Sister Beth Brosmer has learned a few things about herself in the 10 years she has been director of Heart, Love and Soul. “I found the best of myself here and the worst of myself here, and both are blessings,” said the nun to a visitor at the soup kitchen and food pantry on Tuesday.
Sitting at her desk at the warm and tidy Ontario Avenue mission, where dozens of poor and homeless are served lunch each day, she said that her most humbling lesson was learning about perceptions. She has learned that even good instincts and years of experience won’t provide all the answers all the time. “I can look at somebody and make a judgement about them, and it isn’t always right on the money,”
she said with a smile, adding, “It’s humbling to learn the truth, especially when I thought I knew the truth.”
On Friday, the mission will make an announcement about expansion and fundraising, but the place has been growing and evolving since it was opened in 1982 at 15th Street and Pierce Avenue by volunteers from a local prayer group. The food bank, which eventually moved to Ontario Avenue and began serving lunches, is warm, inviting and “convent clean” as Sister Beth likes to joke, referencing the early days when her fellow sisters helped to clean the place before it opened the first day.
The energy at lunch time is typically jovial and loving, with volunteers serving guests on the buffet line. Tuesday’s lunch was hamburgers and beans with macaroni salad. “If you were here long enough, you would be surprised at how tolerant the guests are of each other,” said Brosmer, recounting a recent incident when one guest with some mental health issues started shouting at another. When she went over to the person being shouted at to apologize, the man said without judgement, “Oh, that’s all right. I know her.” “The tolerance they have for other people’s lives amazes me,” the nun said.
Brosmer, a Franciscan nun and the former director of development for Stella Niagara, relies on a small devoted staff of about a dozen full- and part-timers. “They make sure everybody gets the same good treatment,” she explained. “They take ownership and pride in their work.” She cites the kitchen manager response to the surprise visit of a health inspector. Manager Terri Granarie said she wasn’t worried about the inspection. “She told me she just makes sure she’s always ready,” Brosmer noted with pride. “They hold me up,” she said of her staff. “If I’m not here, the place still runs a smooth as glass.”
Also providing support for the 200 or so daily guests are the volunteers, many of whom show up one or two days a week to prep, serve, cook and clean for breakfast and lunch, and others who provide services including hair cuts, foot care and more to those in need. For instance, five times a year, a doctor examines guests’ feet and they can partake in a foot soak if they wish. A cosmetologist oversees the soaking, sitting on the floor in front of each guest to trim their toenails. It’s a very intimate encounter for those being tended, Brosmer said. “Somebody’s touching you with respect and care and they are helping your health, which is a very lovely experience,” she said.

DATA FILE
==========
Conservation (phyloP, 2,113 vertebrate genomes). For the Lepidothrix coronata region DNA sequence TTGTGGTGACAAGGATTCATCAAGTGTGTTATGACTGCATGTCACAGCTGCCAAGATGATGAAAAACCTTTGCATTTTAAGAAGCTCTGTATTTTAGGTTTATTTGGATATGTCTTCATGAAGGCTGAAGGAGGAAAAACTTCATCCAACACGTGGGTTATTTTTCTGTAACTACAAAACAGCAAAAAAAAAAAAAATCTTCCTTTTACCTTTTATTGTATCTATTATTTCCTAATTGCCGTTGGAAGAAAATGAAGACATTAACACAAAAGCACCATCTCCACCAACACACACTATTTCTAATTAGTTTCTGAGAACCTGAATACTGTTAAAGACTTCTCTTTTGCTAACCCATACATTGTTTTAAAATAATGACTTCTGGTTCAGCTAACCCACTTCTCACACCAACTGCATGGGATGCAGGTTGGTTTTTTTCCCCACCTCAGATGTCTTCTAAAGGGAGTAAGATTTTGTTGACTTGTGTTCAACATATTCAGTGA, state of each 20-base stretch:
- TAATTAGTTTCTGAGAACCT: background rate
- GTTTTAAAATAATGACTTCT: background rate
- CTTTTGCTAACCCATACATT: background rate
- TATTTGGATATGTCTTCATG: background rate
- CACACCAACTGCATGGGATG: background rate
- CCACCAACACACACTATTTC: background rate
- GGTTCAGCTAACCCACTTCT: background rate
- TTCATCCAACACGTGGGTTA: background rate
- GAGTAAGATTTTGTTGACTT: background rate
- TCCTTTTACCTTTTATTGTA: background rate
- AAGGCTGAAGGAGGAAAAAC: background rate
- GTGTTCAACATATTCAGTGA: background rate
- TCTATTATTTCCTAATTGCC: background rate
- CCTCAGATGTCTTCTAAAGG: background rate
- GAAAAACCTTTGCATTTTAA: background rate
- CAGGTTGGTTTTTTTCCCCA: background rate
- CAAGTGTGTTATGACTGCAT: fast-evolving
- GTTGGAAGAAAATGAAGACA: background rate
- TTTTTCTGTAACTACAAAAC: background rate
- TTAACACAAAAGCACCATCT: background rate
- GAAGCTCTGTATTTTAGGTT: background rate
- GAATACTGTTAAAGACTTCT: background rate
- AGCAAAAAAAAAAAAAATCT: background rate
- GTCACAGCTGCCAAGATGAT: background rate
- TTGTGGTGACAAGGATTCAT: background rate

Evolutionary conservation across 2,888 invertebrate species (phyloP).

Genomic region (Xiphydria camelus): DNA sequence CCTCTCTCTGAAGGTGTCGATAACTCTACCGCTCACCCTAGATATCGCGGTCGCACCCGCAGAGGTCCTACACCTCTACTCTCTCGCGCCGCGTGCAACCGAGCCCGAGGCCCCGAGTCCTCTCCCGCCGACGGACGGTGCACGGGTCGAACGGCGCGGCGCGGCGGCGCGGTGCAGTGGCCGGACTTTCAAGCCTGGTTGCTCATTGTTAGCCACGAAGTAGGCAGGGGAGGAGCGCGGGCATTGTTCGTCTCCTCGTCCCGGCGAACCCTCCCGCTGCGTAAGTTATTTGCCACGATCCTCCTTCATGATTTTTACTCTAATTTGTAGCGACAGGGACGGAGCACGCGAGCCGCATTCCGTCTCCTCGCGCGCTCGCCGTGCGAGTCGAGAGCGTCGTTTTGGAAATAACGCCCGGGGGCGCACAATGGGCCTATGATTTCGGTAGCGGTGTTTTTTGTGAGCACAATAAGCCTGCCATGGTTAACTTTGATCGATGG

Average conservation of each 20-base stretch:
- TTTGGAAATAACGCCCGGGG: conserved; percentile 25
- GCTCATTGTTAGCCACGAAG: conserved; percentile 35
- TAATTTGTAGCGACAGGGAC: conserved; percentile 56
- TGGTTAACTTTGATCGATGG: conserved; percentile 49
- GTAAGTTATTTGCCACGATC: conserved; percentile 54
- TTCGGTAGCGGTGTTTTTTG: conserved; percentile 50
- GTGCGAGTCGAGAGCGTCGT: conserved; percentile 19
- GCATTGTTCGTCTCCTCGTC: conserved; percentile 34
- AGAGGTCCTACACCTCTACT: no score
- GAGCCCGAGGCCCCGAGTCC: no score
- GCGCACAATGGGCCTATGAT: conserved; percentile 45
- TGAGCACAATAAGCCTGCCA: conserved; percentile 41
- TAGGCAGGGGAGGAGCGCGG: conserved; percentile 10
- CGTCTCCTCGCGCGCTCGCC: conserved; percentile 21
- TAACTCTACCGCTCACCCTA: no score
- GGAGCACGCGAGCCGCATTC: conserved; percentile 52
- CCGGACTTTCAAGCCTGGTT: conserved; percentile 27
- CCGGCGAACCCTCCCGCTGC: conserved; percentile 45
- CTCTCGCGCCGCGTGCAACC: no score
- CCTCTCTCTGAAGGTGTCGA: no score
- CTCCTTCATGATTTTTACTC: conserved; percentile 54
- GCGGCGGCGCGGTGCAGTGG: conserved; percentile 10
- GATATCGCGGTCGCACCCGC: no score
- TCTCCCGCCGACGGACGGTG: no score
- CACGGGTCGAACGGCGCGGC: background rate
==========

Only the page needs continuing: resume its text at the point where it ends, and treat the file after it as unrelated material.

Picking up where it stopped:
The whole idea of Heart, Love and Soul is to care for those who might not find care elsewhere. Personal care items are provided at a “Necessary Shop,” and there are showers available, as well as nutrition and cooking classes, bible study and children’s summer programs, along with medical testing, screening and social services.
Jackie Collins, who moved as a boy to Niagara Falls from Atlanta after his mother died at age 32, has been coming to the center for about 15 years. He often does odd jobs for the staff and enjoys coming each day for lunch because “you can eat here and there are friends here.” He’s happy to help.”They can ask old Jackie to do anything and they know that,” he said of the staff.
Another guest, Ron Miller, 51, a veteran, said he enjoys coming to Heart, Love and Soul as he tries to get his life in order. Miller often visits with Sister Louise Gallahue, the care coordinator, who recently traveled with him to the Veterans Administration clinic to make sure the doctor understood his needs.
Bobo Lamar, 76, a Vietnam veteran, is another of the many that make their way to the mission, which welcomes any and all for a free lunch, five days a week and on the last two weekends of the month. Sister Beth jokes with him about his deep, rich voice.”I tell him he has a Cadillac voice,” Brosmer said. Lamar, who says he “Thanks the Lord” every morning when he wakes up, likes to flirt with the ladies
in the lunch line. “I come here to be among friends,” he said.
When asked what more the guests might need at the center, Brosmer gave a quick list of helpful donations including toilet paper, towels and tube socks, small jars of vapor rub, small bottles of cooking oil, ramen noodles and other pasta side dishes and cans of tuna and sardines. The requests are for simple things to make a hard life just a bit easier, but the ask will be greater when leaders announce a new era for Heart, Love and Soul at a press conference on Friday.
Author: Michele DeLuca
Source: Niagara Gazette